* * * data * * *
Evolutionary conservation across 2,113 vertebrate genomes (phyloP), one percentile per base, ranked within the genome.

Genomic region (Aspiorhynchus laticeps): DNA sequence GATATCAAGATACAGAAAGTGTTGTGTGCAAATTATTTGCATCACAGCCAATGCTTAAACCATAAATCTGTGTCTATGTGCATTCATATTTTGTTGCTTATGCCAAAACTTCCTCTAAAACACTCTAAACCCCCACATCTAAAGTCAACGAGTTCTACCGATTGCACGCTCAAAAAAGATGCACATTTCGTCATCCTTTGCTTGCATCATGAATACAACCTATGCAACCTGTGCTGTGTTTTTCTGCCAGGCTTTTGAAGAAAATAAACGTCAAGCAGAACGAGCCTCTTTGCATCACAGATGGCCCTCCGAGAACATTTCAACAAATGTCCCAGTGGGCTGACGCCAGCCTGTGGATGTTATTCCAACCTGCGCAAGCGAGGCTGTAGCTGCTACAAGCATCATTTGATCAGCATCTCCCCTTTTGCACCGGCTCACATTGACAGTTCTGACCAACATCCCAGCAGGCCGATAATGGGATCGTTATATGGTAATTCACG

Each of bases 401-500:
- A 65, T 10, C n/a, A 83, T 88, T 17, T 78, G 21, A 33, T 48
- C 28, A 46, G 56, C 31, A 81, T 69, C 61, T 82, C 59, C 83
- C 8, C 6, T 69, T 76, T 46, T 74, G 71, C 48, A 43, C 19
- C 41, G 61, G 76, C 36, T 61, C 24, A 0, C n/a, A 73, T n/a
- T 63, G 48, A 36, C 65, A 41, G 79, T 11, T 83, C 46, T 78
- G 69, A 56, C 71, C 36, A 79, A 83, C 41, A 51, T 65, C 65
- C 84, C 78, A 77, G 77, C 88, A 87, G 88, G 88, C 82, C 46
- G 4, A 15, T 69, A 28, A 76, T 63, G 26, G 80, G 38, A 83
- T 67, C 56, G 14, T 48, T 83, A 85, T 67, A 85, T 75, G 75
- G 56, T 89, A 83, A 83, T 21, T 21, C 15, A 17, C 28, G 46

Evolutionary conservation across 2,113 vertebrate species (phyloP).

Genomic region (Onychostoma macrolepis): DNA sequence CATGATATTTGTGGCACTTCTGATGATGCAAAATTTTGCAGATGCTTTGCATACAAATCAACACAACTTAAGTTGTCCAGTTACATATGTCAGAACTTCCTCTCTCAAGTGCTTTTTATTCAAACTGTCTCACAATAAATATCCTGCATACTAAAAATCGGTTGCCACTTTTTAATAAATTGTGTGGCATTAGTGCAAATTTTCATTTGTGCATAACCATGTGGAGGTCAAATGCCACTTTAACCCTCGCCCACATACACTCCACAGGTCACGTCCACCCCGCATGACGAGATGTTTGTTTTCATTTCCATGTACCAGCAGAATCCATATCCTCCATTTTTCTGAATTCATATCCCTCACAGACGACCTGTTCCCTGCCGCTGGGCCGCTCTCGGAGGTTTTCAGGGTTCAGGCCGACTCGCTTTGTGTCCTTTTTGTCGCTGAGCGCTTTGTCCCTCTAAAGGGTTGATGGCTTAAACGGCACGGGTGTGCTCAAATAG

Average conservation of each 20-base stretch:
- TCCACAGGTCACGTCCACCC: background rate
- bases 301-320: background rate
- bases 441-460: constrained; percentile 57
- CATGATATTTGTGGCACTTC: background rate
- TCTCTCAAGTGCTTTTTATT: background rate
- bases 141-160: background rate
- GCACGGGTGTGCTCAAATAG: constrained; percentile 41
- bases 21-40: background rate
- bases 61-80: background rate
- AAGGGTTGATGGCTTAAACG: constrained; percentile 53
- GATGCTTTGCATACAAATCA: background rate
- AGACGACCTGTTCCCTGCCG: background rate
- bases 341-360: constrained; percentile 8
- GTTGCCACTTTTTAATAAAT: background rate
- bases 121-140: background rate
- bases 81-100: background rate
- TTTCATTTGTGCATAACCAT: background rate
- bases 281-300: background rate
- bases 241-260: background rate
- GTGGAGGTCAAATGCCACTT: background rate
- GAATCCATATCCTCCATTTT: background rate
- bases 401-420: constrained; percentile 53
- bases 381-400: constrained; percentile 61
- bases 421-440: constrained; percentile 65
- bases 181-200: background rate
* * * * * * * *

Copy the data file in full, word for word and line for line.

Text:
Evolutionary conservation across 2,113 vertebrate genomes (phyloP), one percentile per base, ranked within the genome.

Genomic region (Aspiorhynchus laticeps): DNA sequence GATATCAAGATACAGAAAGTGTTGTGTGCAAATTATTTGCATCACAGCCAATGCTTAAACCATAAATCTGTGTCTATGTGCATTCATATTTTGTTGCTTATGCCAAAACTTCCTCTAAAACACTCTAAACCCCCACATCTAAAGTCAACGAGTTCTACCGATTGCACGCTCAAAAAAGATGCACATTTCGTCATCCTTTGCTTGCATCATGAATACAACCTATGCAACCTGTGCTGTGTTTTTCTGCCAGGCTTTTGAAGAAAATAAACGTCAAGCAGAACGAGCCTCTTTGCATCACAGATGGCCCTCCGAGAACATTTCAACAAATGTCCCAGTGGGCTGACGCCAGCCTGTGGATGTTATTCCAACCTGCGCAAGCGAGGCTGTAGCTGCTACAAGCATCATTTGATCAGCATCTCCCCTTTTGCACCGGCTCACATTGACAGTTCTGACCAACATCCCAGCAGGCCGATAATGGGATCGTTATATGGTAATTCACG

Each of bases 401-500:
- A 65, T 10, C n/a, A 83, T 88, T 17, T 78, G 21, A 33, T 48
- C 28, A 46, G 56, C 31, A 81, T 69, C 61, T 82, C 59, C 83
- C 8, C 6, T 69, T 76, T 46, T 74, G 71, C 48, A 43, C 19
- C 41, G 61, G 76, C 36, T 61, C 24, A 0, C n/a, A 73, T n/a
- T 63, G 48, A 36, C 65, A 41, G 79, T 11, T 83, C 46, T 78
- G 69, A 56, C 71, C 36, A 79, A 83, C 41, A 51, T 65, C 65
- C 84, C 78, A 77, G 77, C 88, A 87, G 88, G 88, C 82, C 46
- G 4, A 15, T 69, A 28, A 76, T 63, G 26, G 80, G 38, A 83
- T 67, C 56, G 14, T 48, T 83, A 85, T 67, A 85, T 75, G 75
- G 56, T 89, A 83, A 83, T 21, T 21, C 15, A 17, C 28, G 46

Evolutionary conservation across 2,113 vertebrate species (phyloP).

Genomic region (Onychostoma macrolepis): DNA sequence CATGATATTTGTGGCACTTCTGATGATGCAAAATTTTGCAGATGCTTTGCATACAAATCAACACAACTTAAGTTGTCCAGTTACATATGTCAGAACTTCCTCTCTCAAGTGCTTTTTATTCAAACTGTCTCACAATAAATATCCTGCATACTAAAAATCGGTTGCCACTTTTTAATAAATTGTGTGGCATTAGTGCAAATTTTCATTTGTGCATAACCATGTGGAGGTCAAATGCCACTTTAACCCTCGCCCACATACACTCCACAGGTCACGTCCACCCCGCATGACGAGATGTTTGTTTTCATTTCCATGTACCAGCAGAATCCATATCCTCCATTTTTCTGAATTCATATCCCTCACAGACGACCTGTTCCCTGCCGCTGGGCCGCTCTCGGAGGTTTTCAGGGTTCAGGCCGACTCGCTTTGTGTCCTTTTTGTCGCTGAGCGCTTTGTCCCTCTAAAGGGTTGATGGCTTAAACGGCACGGGTGTGCTCAAATAG

Average conservation of each 20-base stretch:
- TCCACAGGTCACGTCCACCC: background rate
- bases 301-320: background rate
- bases 441-460: constrained; percentile 57
- CATGATATTTGTGGCACTTC: background rate
- TCTCTCAAGTGCTTTTTATT: background rate
- bases 141-160: background rate
- GCACGGGTGTGCTCAAATAG: constrained; percentile 41
- bases 21-40: background rate
- bases 61-80: background rate
- AAGGGTTGATGGCTTAAACG: constrained; percentile 53
- GATGCTTTGCATACAAATCA: background rate
- AGACGACCTGTTCCCTGCCG: background rate
- bases 341-360: constrained; percentile 8
- GTTGCCACTTTTTAATAAAT: background rate
- bases 121-140: background rate
- bases 81-100: background rate
- TTTCATTTGTGCATAACCAT: background rate
- bases 281-300: background rate
- bases 241-260: background rate
- GTGGAGGTCAAATGCCACTT: background rate
- GAATCCATATCCTCCATTTT: background rate
- bases 401-420: constrained; percentile 53
- bases 381-400: constrained; percentile 61
- bases 421-440: constrained; percentile 65
- bases 181-200: background rate